The city temporarily opened the Portland Expo as a shelter for asylum seeking families in April, but is preparing to decommission the space by Aug. 16. New families are no longer being accepted as of Monday and the Expo is currently at capacity.

At the same time, the city has convened a new Encampment Crisis Response Team that will be working to improve the response to removal of large encampments and helping people transition to shelter or permanent housing.

The council was briefed Monday on the plans of the response team, which met for the first time last week and which the city plans to deploy to an encampment along the Fore River Parkway Trail near Frederic Street.

A listening session for city officials to hear from the public on the proliferation of encampments on public property around the city, share information about the city’s response and hear suggestions is scheduled for next Tuesday from 5:30-8 p.m. at the Ocean Gateway.


In their letter to the governor, the mayor and city manager noted that steps like the response team will take time to see results. But they said they may still need additional help.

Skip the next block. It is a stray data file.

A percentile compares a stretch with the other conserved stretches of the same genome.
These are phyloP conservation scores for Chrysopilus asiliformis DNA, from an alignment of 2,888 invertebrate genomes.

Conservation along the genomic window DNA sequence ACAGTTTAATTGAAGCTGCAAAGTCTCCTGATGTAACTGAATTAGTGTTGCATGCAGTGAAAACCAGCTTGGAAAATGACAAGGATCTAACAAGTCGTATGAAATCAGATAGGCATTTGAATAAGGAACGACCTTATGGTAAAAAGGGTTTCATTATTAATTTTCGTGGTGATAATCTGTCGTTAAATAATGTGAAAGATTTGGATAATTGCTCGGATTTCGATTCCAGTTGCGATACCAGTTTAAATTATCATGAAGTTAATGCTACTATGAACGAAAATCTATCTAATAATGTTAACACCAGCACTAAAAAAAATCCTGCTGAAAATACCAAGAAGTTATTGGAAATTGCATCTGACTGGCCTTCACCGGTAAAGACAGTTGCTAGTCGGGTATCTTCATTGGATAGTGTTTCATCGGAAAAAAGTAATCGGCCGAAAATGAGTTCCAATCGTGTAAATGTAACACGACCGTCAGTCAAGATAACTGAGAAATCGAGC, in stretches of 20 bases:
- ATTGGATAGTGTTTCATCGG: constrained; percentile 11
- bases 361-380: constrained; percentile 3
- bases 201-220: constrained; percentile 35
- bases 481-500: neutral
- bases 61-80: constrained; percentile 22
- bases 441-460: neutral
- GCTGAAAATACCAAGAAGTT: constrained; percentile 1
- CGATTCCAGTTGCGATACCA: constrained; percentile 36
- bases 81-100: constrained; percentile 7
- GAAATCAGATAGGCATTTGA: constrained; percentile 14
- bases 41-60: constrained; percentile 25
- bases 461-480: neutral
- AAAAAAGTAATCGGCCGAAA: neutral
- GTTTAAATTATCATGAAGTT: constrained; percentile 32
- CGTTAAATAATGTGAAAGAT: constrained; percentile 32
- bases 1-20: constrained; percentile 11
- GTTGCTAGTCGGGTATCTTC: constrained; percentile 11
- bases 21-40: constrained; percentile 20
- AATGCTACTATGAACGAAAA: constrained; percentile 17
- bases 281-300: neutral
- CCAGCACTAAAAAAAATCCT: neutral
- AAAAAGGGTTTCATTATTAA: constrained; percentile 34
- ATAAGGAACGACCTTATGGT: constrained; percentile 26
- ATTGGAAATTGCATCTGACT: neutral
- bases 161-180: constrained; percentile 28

“We understand that some states have called on the National Guard to assist with the provision of temporary shelter, as well as logistical and operational support until long-term solutions can be implemented,” West and Snyder wrote.

“Our hope is to avoid a need to request such action, but should we not be able to meet the goal of housing people living outdoors soon, we would like to be able to address that and other options with you.”

In other news Monday, the council unanimously approved a proposal from Portland Downtown to close off the lower portion of Exchange Street, between Fore and Middle streets, to traffic on Sundays from 9 a.m. to 9 p.m. this summer.

Portland Downtown is calling the event “Open Air Sundays,” and expects the closures to benefit the community economically and socially, according to a memo to the council. The closures are expected to start June 16 and run through Sept. 23.